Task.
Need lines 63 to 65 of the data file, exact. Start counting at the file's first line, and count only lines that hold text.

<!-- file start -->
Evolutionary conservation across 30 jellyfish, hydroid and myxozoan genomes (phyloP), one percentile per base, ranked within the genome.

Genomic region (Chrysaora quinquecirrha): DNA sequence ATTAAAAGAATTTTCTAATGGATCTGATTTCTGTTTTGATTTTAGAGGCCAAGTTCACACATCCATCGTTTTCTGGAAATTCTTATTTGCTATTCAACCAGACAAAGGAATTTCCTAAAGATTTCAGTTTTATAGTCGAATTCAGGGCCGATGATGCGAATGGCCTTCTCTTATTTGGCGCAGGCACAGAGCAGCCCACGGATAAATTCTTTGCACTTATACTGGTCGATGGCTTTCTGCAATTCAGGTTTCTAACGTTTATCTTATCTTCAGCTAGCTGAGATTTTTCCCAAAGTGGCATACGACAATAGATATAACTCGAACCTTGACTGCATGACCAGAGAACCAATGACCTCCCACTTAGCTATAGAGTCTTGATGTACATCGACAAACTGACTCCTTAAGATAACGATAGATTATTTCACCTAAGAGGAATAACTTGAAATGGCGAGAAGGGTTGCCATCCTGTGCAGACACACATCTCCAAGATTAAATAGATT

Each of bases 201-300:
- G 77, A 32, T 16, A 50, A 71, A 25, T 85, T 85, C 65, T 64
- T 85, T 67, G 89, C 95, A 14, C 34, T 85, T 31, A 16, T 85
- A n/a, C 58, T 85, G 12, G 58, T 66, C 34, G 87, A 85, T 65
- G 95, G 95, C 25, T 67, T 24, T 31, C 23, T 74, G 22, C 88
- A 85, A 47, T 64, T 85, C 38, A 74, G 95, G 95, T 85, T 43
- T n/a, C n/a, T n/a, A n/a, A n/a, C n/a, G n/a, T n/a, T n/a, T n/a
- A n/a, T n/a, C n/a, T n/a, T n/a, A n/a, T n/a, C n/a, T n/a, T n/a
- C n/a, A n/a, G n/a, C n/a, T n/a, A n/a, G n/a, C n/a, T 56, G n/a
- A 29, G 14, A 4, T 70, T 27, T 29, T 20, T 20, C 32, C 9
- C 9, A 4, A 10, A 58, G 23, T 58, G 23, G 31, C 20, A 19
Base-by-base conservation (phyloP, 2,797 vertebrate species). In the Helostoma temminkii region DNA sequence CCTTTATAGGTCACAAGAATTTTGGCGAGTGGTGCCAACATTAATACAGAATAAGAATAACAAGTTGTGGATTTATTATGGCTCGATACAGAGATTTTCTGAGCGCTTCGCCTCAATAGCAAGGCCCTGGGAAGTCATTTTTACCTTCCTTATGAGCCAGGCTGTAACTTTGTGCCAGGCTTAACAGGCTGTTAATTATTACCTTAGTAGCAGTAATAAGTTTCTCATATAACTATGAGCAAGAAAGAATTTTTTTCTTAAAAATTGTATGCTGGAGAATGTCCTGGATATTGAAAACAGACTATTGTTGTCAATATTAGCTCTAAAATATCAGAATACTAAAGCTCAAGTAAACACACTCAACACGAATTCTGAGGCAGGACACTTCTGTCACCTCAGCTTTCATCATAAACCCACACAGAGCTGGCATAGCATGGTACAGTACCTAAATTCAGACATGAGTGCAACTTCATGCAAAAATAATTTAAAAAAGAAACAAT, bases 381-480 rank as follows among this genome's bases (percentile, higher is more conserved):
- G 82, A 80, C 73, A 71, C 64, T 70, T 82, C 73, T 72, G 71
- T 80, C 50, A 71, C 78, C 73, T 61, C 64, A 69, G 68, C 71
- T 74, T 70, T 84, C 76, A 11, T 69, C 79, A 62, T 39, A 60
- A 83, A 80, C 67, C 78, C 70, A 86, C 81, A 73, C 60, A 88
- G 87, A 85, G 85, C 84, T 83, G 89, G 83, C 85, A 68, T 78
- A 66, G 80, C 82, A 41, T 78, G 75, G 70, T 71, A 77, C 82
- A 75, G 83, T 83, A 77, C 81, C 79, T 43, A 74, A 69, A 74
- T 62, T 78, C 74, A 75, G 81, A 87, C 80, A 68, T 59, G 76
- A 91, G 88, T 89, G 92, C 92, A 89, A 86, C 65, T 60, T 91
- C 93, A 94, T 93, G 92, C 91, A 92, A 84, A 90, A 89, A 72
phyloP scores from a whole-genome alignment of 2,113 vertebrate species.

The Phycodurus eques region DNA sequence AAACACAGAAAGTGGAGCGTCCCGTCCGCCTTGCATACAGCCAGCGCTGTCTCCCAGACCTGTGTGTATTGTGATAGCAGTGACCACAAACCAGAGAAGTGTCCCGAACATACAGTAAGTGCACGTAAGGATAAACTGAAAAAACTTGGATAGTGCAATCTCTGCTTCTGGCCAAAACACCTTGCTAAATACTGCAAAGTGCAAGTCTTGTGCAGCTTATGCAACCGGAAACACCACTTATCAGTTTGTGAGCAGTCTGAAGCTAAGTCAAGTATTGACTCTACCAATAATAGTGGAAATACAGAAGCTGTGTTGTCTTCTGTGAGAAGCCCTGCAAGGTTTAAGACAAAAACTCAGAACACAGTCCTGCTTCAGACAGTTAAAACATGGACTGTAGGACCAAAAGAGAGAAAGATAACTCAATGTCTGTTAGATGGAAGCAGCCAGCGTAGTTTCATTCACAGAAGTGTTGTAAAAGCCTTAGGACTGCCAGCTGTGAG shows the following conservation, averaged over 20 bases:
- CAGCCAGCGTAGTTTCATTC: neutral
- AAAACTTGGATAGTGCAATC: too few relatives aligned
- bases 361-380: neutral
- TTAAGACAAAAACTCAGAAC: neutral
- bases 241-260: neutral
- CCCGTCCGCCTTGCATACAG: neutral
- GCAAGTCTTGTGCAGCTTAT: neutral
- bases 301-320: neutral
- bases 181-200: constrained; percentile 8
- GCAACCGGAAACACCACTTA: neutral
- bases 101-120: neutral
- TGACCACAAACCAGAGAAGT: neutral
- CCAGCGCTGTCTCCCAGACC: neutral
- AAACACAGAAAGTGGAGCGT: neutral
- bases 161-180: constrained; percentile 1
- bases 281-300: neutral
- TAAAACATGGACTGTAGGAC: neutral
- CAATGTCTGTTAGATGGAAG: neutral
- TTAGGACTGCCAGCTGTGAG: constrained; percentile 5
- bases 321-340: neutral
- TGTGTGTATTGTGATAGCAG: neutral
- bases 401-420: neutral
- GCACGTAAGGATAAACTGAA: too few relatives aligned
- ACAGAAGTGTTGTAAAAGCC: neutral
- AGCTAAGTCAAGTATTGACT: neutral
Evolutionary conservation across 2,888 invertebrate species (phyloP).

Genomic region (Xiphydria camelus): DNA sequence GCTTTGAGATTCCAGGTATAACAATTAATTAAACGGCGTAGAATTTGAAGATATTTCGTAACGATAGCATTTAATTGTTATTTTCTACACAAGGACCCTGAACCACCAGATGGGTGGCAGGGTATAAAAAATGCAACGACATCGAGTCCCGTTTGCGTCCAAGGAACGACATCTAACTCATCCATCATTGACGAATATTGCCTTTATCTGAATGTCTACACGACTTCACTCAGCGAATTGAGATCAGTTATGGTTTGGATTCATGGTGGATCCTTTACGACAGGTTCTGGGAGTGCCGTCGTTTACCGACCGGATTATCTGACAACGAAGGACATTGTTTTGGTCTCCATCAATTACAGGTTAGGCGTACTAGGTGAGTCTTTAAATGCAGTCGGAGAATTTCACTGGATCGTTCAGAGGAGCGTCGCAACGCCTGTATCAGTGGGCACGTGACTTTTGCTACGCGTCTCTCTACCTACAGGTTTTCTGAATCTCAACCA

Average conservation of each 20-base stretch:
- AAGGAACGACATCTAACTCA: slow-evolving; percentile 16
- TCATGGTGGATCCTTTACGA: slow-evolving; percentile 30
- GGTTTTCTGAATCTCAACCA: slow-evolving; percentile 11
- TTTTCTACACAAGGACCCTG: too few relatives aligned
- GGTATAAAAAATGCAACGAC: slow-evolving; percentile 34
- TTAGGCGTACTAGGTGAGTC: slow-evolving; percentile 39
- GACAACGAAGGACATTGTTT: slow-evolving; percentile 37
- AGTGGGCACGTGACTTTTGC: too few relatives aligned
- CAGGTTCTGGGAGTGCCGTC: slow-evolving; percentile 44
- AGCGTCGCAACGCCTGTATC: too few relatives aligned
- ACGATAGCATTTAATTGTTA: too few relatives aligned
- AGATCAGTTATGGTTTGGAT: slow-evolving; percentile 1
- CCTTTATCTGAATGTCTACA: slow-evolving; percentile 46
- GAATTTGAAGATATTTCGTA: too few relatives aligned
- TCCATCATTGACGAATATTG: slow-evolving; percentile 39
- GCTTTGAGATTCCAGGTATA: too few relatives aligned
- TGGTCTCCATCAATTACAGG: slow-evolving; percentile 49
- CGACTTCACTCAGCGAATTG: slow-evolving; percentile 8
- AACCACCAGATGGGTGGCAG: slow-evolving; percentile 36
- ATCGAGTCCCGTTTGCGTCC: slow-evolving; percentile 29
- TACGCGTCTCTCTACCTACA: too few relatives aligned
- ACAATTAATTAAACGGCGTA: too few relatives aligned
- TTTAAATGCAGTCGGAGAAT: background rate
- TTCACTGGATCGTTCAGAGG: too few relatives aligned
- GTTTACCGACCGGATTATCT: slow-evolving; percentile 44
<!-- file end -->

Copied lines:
- CAGGTTCTGGGAGTGCCGTC: slow-evolving; percentile 44
- AGCGTCGCAACGCCTGTATC: too few relatives aligned
- ACGATAGCATTTAATTGTTA: too few relatives aligned